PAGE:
Coexistence: challenges for humankind as nature declines

Our conservation work is firmly underscored by the principle of coexistence.

We believe that humans and animals should live alongside one another to the benefit of both. But what does successful coexistence look like? And what could happen if these relationships break down? 

Supporting local livelihoods
Many rural communities in South Asia depend on the surrounding forests for food, fuel, building materials and medication. But as consumer demand grows and farming methods change, the delicate webs of interdependencies that have allowed humans to coexist with these landscapes for generations are being disrupted.  

Growing communities move into new areas and there can be competition between wildlife and people. There may be tension as wildlife damages property or crops as they fight for food or space with people. Finding ways to bring these relationships back into balance is the key to successful conservation.  

In Tamil Nadu in southern India, the invasive, toxic weed Lantana camara is disrupting the ecosystem by outcompeting local plants and creating ‘green deserts’ where nothing else grows. This is a problem for forest-dwelling animals and people, as local plants are an important source of food and resources for them, but there are solutions. 

Our CoExistence campaign was a brilliant answer to this problem; it was a way to not only raise awareness about our work but both clear the lantana and support local craftsmen create profitable elephant sculptures from it. Also, as a result of the lantana being removed, native plants began to flourish, which in turn will lead to habitats restoration, and reduce human-wildlife conflict – benefitting everyone.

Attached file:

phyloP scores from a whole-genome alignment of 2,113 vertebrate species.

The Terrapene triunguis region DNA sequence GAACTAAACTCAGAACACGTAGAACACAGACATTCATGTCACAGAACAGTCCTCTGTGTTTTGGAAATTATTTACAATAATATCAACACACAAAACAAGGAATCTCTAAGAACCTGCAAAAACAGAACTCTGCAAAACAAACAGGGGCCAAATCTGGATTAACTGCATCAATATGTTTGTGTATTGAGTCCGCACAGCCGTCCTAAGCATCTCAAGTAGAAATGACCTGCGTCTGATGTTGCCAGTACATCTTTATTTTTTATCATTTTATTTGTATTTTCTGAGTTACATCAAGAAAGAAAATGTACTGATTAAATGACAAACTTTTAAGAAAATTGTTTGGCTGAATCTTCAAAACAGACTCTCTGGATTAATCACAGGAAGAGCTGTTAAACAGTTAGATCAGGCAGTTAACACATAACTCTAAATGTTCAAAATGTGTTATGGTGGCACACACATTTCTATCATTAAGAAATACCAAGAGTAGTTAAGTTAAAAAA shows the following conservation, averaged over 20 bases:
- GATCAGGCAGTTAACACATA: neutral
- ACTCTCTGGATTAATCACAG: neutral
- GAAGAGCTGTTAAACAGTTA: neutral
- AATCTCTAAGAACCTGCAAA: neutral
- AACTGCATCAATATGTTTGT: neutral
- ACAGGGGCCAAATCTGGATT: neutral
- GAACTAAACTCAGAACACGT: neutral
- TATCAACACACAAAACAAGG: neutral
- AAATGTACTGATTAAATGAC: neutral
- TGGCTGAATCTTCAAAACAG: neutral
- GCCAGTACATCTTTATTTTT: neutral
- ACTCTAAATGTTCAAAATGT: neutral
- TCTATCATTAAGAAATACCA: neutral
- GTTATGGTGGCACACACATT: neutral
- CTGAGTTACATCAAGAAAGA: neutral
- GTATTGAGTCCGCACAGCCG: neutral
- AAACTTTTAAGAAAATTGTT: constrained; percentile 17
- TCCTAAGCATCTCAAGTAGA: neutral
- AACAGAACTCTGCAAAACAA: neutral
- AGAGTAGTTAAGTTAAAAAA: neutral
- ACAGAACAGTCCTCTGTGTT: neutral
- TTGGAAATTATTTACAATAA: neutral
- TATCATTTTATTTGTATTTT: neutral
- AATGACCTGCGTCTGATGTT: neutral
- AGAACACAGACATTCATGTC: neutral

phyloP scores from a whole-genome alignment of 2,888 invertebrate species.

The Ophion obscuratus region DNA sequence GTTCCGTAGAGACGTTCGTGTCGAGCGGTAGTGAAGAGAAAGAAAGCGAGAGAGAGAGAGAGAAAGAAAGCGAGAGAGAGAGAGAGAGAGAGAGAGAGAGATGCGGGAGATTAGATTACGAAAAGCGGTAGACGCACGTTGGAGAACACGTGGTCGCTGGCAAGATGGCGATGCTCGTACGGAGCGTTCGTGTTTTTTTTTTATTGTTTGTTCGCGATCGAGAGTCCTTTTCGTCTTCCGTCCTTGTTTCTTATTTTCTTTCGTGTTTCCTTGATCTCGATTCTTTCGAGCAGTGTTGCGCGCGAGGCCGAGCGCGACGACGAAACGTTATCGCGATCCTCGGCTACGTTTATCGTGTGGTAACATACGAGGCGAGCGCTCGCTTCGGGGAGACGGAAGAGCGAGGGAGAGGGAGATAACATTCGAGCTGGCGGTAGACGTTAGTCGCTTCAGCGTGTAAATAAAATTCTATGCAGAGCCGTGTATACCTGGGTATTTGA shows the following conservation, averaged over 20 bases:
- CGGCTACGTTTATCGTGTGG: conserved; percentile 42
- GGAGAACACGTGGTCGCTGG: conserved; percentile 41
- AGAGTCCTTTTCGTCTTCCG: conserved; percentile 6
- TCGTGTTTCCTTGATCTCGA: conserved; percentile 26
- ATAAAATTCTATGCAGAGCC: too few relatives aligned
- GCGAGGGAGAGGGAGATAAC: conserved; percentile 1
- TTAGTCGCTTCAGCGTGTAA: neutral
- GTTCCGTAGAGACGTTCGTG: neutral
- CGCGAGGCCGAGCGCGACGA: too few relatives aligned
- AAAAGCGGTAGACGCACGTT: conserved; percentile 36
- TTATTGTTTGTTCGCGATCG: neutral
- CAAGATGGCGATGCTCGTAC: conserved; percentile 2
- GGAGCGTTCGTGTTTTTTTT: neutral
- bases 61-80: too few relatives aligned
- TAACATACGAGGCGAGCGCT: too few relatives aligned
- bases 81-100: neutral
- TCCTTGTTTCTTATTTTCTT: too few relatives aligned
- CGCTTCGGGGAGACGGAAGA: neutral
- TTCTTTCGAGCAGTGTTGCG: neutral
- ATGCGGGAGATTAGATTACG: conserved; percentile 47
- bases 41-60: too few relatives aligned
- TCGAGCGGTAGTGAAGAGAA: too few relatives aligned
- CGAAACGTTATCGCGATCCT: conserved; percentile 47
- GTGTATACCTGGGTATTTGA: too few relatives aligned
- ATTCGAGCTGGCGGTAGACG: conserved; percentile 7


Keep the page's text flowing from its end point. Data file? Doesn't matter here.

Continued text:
Stabilising community dynamics
Effective solutions rely on involving local communities in how to tackle problems between wildlife and animal contact. If this doesn’t occur, communities can be alienated and if the resources they rely on are compromised, they can inadvertently be pushed into criminal activities to survive.  

For this reason, we partner with local organisations who are deeply embedded in local communities, have their trust, and understand their needs so that any conservation projects will benefit both wildlife and people.  

For example, our project with Myanmar-based NGO Grow back for Posterity trains farmers to use solar-powered electric fences to keep their crops safe when they’re most vulnerable to raids from hungry animals. The fences are temporary so once the crops have been harvested, they can be removed to allow animals to migrate freely through customary feeding grounds and corridors.  

Safeguarding the future
Globally, there is an increased focus on the environmental impact of human activity and the need to reduce carbon emissions to address the climate crisis. Recent discussions at COP26 highlighted that climate change cannot be solved without conservation of biodiversity, and vice versa.  

For example, more than 35% of the world’s mangrove forests have been destroyed by human activity. Not only does this mean wildlife lose their homes, their dense roots provide natural protection from tsunamis and also help prevent coastal erosion. They can also store vast amounts of carbon and are key weapons in maintaining our ecosystem in the fight against climate change.  

Connections like this between wildlife, our ecosystems and climate change are deep and complex.  

Conservation and finding  ways for wildlife and people to coexist is the only way forward.  

 

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